While less well-known than its stone-and-mortar counterpart, the “Great Firewall of China” which seeks to filter Internet content for an entire country still has its share of notoriety. Known officially as the “Golden Shield Project”, It has attracted attention from free-speech advocates, human rights organizations and, of course, people who wish to circumvent it, from hackers to tech-savvy citizens.
One vocal Chinese businessman and blogger by the name of Charles Xue seems to have run afoul of this massive censorship and surveillance project, appearing on the People’s Republic of China state television channel CCTV13 confessing to having “gratified my vanity” with his online activism, along with other mea culpas. Xue appeared on the ten minute spot wearing a prison vest, having been arrested in late August in what Chinese police claimed was a “prostitution bust”.
Charles Xue had been using his audience of more than 12 million on the popular Chinese social media platform Sina Weibo to push awareness of numerous issues including child trafficking and the need for programs like school lunches in undeveloped areas. In his televised “confession”, he said he “(firstly) didn’t double-check my facts. Secondly, I didn’t raise constructive suggestions to solve the problem. Instead, I just simply spread these ideas emotionally.” He also urged other commentators to “deliver more positive and constructive messages” and “promote virtue and trust”. Trust in the People’s Republic of China’s government, one assumes.
This is especially illuminating in light of the fact that Xue had three weeks before received a warning from the State Internet Information Office that, along with a number of other popular Chinese Internet personalities, he ought to keep his comments, “more positive.” Despite this decidedly Big Brother atmosphere, online discussion of Xue’s case was heated, with many asserting that the prostitution charges were clearly fabricated and being used to strong-arm his confession in a way reminiscent of similar infamous incidents under Mao Zedong. It helped, of course, that he had been denounced in a State-controlled publication just three days before his detention as being linked to an “online rumor-monger” who had been arrested for the wonderfully specific charge of “stirring trouble”, among others.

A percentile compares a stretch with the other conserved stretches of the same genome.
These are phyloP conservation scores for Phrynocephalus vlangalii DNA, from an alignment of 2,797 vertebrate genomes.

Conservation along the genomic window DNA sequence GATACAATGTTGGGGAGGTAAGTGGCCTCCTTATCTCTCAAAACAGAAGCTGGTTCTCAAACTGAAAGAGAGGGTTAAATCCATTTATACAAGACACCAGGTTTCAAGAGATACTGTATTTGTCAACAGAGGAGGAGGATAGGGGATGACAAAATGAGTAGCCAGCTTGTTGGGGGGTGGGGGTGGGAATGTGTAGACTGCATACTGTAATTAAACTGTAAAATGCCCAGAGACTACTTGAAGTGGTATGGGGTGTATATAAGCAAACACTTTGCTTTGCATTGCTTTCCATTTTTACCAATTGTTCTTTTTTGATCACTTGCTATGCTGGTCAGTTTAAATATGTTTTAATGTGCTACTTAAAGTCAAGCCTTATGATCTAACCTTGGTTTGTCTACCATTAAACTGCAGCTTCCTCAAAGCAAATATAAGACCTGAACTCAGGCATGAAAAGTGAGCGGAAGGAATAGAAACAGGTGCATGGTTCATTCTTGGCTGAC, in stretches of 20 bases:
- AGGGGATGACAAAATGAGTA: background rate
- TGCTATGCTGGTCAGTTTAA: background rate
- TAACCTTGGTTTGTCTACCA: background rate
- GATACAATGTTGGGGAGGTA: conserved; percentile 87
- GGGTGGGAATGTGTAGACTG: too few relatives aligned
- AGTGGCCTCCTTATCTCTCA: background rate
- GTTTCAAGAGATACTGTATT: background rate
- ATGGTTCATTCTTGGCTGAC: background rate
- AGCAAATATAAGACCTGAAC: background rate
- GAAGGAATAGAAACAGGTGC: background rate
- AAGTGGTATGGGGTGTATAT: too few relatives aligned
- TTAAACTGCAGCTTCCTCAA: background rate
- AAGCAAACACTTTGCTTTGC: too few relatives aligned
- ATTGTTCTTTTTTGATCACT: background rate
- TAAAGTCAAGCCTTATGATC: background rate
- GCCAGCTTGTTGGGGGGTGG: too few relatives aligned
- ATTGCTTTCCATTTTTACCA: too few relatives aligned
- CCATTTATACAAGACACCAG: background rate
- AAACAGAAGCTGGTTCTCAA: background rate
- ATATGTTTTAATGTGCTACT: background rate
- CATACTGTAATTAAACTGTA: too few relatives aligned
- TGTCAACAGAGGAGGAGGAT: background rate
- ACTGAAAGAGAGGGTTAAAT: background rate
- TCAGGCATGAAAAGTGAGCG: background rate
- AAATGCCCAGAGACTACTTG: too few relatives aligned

China’s online censorship has long been contentious even outside its borders: Internet search giant Google went through extensive controversy during the mid-00s over the extent of their cooperation with Chinese authorities in their efforts to control Chinese access to information through the company’s search engine. Critics alleged that this was a decided violation of Google’s “don’t be evil” motto. Other Internet and communications companies have received similar criticisms.